Biden could wipe out $50,000 of student debt per borrower without Congress. Here are 3 other areas where he can help the struggling US economy even with a GOP-controlled Senate.

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President-elect Joe Biden. Joe Raedle/Getty Images

President-elect Joe Biden will be inheriting a struggling economy when he takes office in January. Coronavirus infections are reaching new highs with the pandemic showing no signs of abating anytime soon.

Meanwhile, millions of people remain unemployed and permanent layoffs are rising. Small businesses are still shuttering as the recovery shows signs of weakening without additional stimulus.

A pair of Senate runoff races in Georgia will decide which party controls the Senate and the balance of power in Washington. If Republicans keep the chamber, it may be difficult for Biden to achieve many elements of his platform such as tax increases for wealthy individuals and corporations.

But here are four steps Biden could take on his own without Congress.


Biden could forgive a chunk of student debt without any help from Congress.

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Student-loan debt reached a national high of $US1.5 trillion in 2019. Boston Globe/Getty Images

Democratic Sen. Chuck Schumer, the Senate minority leader, and Sen. Elizabeth Warren unveiled a proposal for the next president to cancel up to $US50,000 in student-loan debt.

“The President of the United States has the power to broadly cancel student loan debt, help close the racial wealth gap, and give a big boost to families and our economy,” Warren said in a statement in September. “It’s time to use this existing authority and permanently improve the lives of tens of millions of Americans.”

Schumer indicated in a recent interview that such a move could form part of Biden’s early agenda. During the Democratic primaries earlier this year, Warren said she could use executive authority to begin cancelling student debt if she won the presidency.

The Massachusetts senator cited an analysis from Harvard University researchers that found the president could direct the education secretary to cancel student debt on “a broad or categorical basis.”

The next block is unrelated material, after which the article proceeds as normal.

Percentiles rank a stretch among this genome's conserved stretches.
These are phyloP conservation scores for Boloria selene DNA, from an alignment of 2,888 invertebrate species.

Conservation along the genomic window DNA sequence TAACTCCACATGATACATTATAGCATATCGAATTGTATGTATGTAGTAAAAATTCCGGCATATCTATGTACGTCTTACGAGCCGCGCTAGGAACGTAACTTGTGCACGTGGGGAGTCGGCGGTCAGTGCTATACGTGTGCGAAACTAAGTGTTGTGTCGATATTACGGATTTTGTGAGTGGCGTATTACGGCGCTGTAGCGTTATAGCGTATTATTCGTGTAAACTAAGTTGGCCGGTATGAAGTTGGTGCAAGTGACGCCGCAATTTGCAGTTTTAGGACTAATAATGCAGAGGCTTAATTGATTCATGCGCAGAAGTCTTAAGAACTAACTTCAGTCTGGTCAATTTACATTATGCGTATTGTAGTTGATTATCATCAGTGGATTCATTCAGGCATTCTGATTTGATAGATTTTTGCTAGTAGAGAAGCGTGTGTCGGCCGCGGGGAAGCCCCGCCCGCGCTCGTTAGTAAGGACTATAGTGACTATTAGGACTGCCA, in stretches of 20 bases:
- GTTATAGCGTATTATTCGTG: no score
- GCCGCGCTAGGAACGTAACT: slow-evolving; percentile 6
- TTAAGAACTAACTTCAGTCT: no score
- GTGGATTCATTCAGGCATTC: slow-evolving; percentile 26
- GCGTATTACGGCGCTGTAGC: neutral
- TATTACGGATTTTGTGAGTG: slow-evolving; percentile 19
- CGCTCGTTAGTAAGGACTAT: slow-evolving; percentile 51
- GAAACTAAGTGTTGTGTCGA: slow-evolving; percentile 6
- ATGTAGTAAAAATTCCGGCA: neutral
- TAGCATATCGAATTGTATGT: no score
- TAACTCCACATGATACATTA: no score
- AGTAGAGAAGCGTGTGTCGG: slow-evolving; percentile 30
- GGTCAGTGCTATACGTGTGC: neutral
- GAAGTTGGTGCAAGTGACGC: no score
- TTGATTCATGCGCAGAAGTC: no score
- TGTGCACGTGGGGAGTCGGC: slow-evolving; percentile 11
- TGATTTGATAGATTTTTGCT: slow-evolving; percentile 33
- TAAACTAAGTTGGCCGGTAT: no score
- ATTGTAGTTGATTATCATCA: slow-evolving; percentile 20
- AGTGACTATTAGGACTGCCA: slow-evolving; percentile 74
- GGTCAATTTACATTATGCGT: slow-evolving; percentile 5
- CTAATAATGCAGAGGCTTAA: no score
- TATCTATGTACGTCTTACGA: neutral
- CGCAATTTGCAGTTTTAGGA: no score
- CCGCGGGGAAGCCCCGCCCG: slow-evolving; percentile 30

Biden has proposed forgiving $US10,000 in student debt for borrowers as part of a coronavirus relief package. Nearly 42 million Americans owe debt totaling $US1.7 trillion.


Biden could increase the federal minimum wage for contractors to $US15 an hour.

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The US Capitol. AP Photo/Patrick Semansky

Biden can increase the hourly pay for federal contractors.

The president-elect supports a $US15 minimum wage nationwide, though he hasn’t unveiled a timeline to implement it. House Democrats passed a plan last year to gradually reach that level by 2025.

Congress hasn’t bumped up the minimum wage since 2009, when it rose to $US7.25 an hour. This is the longest the US has gone without an increase in hourly pay for workers.


Biden could step up corporate taxes by adjusting regulations with the Treasury Department.

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Exxon Mobil plant in Scotland. Ken Jack/Getty Images

Biden campaigned to partially roll back Trump’s 2017 tax law and increase the tax rate on corporations to 28%. But Republicans are not likely to support the move, and it may be difficult to achieve if Democrats don’t control the Senate.

He could step up corporate taxation by adjusting several regulations with the Treasury Department.

Trump’s tax law reduced the corporate tax rate from 35% to 21%, the biggest change to the tax code in three decades.

The Trump administration cut the tax liability for multinationals through a combination of new levies known as global intangible low-taxed income and the base erosion and anti-abuse tax. Biden can increase these.


Repurpose unspent federal relief funds.

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Small business closure. Bill Tompkins/Getty

Congress hasn’t spent all the relief funds from the Coronavirus Aid, Relief, and Economic Security Act passed in March. Biden could repurpose some of the unspent money from the Paycheck Protection Program.

The small-business relief program expired in August with $US130 billion left over.

Monthslong talks between Republicans and Democrats have not produced a new stimulus package, despite economists urging lawmakers to pass one and prop up the economy.